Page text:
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Sustainability 2014, 6(12), 8951-8966; doi:10.3390/su6128951

Wind Erosion Induced Soil Degradation in Northern China: Status, Measures and Perspective

1
College of Resource and Environmental Sciences/Hebei Key Laboratory of Environmental Change and Ecological Construction, Hebei Normal University, Shijiazhuang 050024, China
2
Key Laboratory of Mechanics on Disaster and Environment in Western China, Lanzhou University, Lanzhou 730000, China
3
Key Laboratory of Desert and Desertification, Chinese Academy of Sciences, Lanzhou 730000, China
4
Wind Erosion and Water Conservation Research Unit, Agricultural Research Service, United States Department of Agriculture (USDA), Big Spring, TX 79720 USA
5
Wind Erosion and Water Conservation Research Unit, Agricultural Research Service, United States Department of Agriculture (USDA), Lubbock, TX 79415, USA
*
Author to whom correspondence should be addressed.
Received: 31 October 2014 / Revised: 20 November 2014 / Accepted: 26 November 2014 / Published: 4 December 2014
(This article belongs to the Special Issue Enhancing Soil Health to Mitigate Soil Degradation)
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Abstract

Soil degradation is one of the most serious ecological problems in the world. In arid and semi-arid northern China, soil degradation predominantly arises from wind erosion. Trends in soil degradation caused by wind erosion in northern China frequently change with human activities and climatic change. To decrease soil loss by wind erosion and enhance local ecosystems, the Chinese government has been encouraging residents to reduce wind-induced soil degradation through a series of national policies and several ecological projects, such as the Natural Forest Protection Program, the National Action Program to Combat Desertification, the “Three Norths” Shelter Forest System, the Beijing-Tianjin Sand Source Control Engineering Project, and the Grain for Green Project. All these were implemented a number of decades ago, and have thus created many land management practices and control techniques across different landscapes. These measures include conservation tillage, windbreak networks, checkerboard barriers, the Non-Watering and Tube-Protecting Planting Technique, afforestation, grassland enclosures, etc. As a result, the aeolian degradation of land has been controlled in many regions of arid and semiarid northern China. However, the challenge of mitigating and further reversing soil degradation caused by wind erosion still remains. View Full-Text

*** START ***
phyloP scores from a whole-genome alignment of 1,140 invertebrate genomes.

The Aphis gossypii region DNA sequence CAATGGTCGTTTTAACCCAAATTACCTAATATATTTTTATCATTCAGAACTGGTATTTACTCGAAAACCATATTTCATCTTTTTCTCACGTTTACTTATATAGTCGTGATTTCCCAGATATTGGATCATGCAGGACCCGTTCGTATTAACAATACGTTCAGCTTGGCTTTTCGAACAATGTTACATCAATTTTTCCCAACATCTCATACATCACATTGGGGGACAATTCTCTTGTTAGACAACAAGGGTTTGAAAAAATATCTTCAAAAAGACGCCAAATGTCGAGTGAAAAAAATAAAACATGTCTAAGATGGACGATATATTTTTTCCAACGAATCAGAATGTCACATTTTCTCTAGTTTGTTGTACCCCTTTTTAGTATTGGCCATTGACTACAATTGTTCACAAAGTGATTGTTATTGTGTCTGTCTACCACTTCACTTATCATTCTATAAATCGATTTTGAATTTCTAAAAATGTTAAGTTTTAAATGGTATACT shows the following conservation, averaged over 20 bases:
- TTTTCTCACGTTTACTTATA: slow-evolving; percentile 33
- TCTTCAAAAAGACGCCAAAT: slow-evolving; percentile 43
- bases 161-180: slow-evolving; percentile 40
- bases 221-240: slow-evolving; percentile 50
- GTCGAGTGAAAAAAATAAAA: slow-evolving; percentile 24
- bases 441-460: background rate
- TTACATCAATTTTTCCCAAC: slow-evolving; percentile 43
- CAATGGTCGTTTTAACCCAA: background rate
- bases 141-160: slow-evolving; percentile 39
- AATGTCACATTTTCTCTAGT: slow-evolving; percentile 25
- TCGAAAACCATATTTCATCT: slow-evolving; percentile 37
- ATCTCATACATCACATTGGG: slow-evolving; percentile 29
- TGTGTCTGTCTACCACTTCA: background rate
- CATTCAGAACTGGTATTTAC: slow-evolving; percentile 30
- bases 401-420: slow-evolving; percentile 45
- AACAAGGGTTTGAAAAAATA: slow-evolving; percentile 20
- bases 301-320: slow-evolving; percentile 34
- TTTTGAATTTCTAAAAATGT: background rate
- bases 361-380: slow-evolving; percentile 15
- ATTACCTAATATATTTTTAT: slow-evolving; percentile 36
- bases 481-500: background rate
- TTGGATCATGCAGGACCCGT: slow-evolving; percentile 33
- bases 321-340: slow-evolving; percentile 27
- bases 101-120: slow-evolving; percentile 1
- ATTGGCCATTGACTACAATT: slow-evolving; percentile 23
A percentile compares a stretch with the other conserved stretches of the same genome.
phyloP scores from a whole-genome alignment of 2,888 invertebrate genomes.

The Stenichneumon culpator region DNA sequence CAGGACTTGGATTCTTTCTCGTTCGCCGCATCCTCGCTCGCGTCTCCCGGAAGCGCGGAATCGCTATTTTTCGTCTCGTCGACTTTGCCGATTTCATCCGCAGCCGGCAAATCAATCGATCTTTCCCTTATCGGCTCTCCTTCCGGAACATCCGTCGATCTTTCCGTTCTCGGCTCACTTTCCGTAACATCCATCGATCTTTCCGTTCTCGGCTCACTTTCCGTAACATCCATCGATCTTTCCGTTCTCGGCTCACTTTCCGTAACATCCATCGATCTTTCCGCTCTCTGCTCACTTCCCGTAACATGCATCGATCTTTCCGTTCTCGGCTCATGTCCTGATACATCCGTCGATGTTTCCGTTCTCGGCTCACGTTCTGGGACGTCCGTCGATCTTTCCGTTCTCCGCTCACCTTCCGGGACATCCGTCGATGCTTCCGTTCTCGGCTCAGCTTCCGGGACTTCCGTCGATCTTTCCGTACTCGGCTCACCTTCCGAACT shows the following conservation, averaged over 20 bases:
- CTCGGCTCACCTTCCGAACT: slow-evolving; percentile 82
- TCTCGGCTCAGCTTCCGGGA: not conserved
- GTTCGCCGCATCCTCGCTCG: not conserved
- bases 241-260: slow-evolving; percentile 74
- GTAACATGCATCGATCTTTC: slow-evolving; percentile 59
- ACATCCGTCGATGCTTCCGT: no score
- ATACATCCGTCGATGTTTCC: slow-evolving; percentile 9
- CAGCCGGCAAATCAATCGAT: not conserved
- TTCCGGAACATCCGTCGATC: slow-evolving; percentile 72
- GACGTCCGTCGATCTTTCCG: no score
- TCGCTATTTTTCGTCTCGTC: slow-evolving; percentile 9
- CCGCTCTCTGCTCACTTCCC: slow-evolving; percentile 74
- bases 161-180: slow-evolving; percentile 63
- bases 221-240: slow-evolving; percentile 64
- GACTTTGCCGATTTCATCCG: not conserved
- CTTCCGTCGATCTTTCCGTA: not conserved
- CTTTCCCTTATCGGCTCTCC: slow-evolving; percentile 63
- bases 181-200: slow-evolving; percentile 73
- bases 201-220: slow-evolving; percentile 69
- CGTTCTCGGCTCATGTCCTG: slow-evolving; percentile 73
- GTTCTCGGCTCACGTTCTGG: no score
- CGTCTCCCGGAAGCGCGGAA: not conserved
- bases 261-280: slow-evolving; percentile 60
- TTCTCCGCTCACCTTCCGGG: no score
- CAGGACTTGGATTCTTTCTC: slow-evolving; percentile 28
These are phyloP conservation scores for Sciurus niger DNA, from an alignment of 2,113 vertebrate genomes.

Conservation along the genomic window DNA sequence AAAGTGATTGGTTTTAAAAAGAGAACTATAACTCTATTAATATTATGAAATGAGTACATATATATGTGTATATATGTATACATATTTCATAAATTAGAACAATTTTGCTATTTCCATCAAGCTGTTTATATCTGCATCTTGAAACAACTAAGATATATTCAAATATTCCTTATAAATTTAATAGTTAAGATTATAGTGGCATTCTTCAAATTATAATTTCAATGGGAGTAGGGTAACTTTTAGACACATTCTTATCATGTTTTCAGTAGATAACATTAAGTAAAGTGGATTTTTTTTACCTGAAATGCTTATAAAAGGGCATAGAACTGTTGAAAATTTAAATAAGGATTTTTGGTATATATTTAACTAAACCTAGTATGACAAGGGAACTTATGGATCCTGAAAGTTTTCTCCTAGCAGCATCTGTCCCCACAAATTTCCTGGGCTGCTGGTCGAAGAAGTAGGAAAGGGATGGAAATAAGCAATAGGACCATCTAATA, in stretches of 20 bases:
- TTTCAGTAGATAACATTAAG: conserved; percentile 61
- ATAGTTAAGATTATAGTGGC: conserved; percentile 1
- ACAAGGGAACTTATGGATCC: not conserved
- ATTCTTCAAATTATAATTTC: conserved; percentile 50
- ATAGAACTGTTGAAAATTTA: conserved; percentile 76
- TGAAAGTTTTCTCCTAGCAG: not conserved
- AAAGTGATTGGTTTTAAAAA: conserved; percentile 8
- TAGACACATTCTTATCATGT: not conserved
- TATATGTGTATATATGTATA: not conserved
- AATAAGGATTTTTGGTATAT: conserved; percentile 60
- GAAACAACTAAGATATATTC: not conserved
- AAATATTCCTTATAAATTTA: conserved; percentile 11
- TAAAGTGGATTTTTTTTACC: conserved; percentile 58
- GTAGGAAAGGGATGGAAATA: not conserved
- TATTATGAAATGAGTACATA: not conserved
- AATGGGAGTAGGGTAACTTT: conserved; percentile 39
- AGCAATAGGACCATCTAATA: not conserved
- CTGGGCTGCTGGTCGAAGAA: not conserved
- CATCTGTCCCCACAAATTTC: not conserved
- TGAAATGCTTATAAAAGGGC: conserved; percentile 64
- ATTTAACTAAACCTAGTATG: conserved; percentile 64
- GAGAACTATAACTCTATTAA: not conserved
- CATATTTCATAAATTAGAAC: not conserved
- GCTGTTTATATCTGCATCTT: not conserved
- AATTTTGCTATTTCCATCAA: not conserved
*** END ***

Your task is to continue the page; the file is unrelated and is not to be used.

Keywords: soil degradation; wind erosion; northern China soil degradation; wind erosion; northern China
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This is an open access article distributed under the Creative Commons Attribution License which permits unrestricted use, distribution, and reproduction in any medium, provided the original work is properly cited. (CC BY 4.0).

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MDPI and ACS Style

Guo, Z.; Huang, N.; Dong, Z.; Van Pelt, R.S.; Zobeck, T.M. Wind Erosion Induced Soil Degradation in Northern China: Status, Measures and Perspective. Sustainability 2014, 6, 8951-8966.

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